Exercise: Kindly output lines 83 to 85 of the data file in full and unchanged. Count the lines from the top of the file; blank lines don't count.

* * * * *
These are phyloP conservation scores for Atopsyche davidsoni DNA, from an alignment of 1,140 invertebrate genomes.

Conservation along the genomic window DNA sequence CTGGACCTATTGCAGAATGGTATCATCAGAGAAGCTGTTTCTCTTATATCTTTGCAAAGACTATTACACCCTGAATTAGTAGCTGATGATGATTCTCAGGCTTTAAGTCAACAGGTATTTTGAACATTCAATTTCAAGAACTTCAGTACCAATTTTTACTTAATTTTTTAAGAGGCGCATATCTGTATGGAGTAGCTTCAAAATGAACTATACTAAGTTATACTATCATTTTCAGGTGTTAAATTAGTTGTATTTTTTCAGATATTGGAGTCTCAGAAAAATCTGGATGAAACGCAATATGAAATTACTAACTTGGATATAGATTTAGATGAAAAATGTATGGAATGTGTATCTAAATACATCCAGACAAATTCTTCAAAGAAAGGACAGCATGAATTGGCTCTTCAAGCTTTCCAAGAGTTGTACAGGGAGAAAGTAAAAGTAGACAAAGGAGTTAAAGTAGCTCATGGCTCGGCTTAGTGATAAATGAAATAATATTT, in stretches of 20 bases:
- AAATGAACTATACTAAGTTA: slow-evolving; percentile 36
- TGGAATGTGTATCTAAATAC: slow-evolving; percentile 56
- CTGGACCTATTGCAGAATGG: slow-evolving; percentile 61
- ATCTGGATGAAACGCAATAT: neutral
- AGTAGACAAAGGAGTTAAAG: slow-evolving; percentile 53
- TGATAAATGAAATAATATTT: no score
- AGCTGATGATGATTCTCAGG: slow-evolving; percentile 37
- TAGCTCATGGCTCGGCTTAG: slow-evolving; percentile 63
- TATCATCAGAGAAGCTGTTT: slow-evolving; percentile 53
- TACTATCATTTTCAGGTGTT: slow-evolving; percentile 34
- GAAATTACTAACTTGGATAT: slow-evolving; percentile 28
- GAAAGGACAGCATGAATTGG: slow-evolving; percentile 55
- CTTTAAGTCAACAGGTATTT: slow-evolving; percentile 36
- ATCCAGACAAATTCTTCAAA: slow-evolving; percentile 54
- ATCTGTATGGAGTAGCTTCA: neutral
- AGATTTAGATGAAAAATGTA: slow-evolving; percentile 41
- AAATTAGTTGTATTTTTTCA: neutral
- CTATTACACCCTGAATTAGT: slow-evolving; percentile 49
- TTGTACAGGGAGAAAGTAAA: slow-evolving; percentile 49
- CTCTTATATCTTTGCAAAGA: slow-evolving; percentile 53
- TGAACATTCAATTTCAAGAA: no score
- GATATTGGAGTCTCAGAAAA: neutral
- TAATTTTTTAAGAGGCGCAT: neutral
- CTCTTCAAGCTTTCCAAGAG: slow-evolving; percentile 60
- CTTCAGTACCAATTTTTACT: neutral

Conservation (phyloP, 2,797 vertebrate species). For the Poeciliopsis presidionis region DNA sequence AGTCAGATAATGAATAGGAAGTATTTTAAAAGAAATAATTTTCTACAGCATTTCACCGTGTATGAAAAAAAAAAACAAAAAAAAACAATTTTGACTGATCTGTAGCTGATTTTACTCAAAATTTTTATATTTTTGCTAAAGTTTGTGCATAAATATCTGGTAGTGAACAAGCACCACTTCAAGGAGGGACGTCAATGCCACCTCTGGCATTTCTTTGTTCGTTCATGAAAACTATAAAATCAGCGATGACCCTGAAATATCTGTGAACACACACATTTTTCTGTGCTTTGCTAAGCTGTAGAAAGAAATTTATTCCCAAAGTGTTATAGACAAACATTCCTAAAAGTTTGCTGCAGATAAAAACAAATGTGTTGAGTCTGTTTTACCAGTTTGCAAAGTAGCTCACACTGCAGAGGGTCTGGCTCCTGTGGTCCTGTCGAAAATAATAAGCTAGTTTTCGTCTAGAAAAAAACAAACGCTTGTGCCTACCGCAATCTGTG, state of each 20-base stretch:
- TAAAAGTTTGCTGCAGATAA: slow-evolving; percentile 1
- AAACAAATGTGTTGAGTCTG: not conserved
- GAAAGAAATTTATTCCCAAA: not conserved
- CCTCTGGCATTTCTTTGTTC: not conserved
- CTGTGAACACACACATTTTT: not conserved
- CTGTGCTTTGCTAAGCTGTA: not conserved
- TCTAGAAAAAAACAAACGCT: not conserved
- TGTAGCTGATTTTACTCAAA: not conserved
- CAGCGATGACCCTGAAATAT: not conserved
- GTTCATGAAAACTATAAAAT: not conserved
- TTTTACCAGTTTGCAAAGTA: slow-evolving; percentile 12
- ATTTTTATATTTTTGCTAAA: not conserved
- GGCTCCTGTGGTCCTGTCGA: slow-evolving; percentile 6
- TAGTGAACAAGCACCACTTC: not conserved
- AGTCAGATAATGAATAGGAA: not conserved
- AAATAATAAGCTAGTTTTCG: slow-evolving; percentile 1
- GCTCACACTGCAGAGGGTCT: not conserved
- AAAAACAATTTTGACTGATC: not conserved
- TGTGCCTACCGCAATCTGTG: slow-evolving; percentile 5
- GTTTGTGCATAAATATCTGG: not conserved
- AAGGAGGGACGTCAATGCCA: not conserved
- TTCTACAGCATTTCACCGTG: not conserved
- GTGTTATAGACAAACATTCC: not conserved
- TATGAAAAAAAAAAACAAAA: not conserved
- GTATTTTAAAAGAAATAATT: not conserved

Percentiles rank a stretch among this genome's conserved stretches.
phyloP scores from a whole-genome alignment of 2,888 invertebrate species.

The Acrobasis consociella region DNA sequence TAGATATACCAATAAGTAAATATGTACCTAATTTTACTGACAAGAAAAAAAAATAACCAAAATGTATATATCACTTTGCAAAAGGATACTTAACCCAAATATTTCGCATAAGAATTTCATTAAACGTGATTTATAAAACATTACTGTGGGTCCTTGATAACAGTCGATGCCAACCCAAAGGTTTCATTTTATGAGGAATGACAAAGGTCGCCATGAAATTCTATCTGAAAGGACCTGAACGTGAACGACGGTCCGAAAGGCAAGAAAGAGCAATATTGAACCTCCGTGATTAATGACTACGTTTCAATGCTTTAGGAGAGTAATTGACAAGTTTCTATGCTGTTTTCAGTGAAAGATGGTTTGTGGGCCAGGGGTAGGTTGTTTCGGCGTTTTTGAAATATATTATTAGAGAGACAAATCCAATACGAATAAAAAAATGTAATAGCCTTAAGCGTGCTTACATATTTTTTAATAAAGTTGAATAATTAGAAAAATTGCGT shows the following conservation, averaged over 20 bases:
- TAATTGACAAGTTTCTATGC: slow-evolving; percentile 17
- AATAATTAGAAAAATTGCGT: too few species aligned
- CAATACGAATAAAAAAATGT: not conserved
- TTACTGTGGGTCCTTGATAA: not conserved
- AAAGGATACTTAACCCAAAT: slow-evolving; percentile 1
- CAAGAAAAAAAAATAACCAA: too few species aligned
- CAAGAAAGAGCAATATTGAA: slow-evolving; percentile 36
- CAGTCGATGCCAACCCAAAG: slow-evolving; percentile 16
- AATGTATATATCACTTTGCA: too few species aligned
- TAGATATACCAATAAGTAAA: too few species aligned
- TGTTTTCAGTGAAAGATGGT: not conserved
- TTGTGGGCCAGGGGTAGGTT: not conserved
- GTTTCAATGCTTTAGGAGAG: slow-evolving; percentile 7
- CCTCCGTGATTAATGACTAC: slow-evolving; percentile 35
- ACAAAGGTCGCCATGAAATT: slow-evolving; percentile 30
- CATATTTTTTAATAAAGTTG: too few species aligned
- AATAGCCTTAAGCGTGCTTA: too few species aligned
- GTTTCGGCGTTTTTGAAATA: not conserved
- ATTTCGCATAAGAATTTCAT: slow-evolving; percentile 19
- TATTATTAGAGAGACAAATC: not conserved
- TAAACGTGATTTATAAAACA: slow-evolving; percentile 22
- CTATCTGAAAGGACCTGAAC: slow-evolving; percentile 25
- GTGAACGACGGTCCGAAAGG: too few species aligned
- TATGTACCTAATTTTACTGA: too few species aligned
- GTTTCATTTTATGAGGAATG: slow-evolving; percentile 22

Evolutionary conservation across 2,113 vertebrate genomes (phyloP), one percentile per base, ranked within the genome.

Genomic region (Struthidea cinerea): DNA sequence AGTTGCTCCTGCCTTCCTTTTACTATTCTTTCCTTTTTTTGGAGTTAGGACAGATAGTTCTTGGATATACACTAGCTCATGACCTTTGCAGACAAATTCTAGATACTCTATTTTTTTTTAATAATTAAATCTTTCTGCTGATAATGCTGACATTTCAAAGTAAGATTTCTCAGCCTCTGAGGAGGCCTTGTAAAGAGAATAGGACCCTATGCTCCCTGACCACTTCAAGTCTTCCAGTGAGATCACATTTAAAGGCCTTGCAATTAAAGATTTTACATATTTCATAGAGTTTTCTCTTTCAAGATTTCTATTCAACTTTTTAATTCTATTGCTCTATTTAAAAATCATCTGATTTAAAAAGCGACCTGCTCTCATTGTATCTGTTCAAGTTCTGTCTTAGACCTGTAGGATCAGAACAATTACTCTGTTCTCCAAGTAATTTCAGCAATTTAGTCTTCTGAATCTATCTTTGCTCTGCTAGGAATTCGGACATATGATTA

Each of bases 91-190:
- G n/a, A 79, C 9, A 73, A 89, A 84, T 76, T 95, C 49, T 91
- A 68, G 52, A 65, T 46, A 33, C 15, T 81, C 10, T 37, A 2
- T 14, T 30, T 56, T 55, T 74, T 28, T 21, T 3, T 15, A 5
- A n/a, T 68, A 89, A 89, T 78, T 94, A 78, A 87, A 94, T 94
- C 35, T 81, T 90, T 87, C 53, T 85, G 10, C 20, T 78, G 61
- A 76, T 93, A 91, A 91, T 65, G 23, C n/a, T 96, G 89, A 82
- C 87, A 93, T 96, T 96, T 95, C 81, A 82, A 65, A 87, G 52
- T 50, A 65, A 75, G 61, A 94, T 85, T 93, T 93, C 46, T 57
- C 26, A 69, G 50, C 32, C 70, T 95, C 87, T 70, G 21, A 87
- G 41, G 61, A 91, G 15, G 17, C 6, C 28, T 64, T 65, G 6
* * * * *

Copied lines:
Genomic region (Struthidea cinerea): DNA sequence AGTTGCTCCTGCCTTCCTTTTACTATTCTTTCCTTTTTTTGGAGTTAGGACAGATAGTTCTTGGATATACACTAGCTCATGACCTTTGCAGACAAATTCTAGATACTCTATTTTTTTTTAATAATTAAATCTTTCTGCTGATAATGCTGACATTTCAAAGTAAGATTTCTCAGCCTCTGAGGAGGCCTTGTAAAGAGAATAGGACCCTATGCTCCCTGACCACTTCAAGTCTTCCAGTGAGATCACATTTAAAGGCCTTGCAATTAAAGATTTTACATATTTCATAGAGTTTTCTCTTTCAAGATTTCTATTCAACTTTTTAATTCTATTGCTCTATTTAAAAATCATCTGATTTAAAAAGCGACCTGCTCTCATTGTATCTGTTCAAGTTCTGTCTTAGACCTGTAGGATCAGAACAATTACTCTGTTCTCCAAGTAATTTCAGCAATTTAGTCTTCTGAATCTATCTTTGCTCTGCTAGGAATTCGGACATATGATTA

Each of bases 91-190:
- G n/a, A 79, C 9, A 73, A 89, A 84, T 76, T 95, C 49, T 91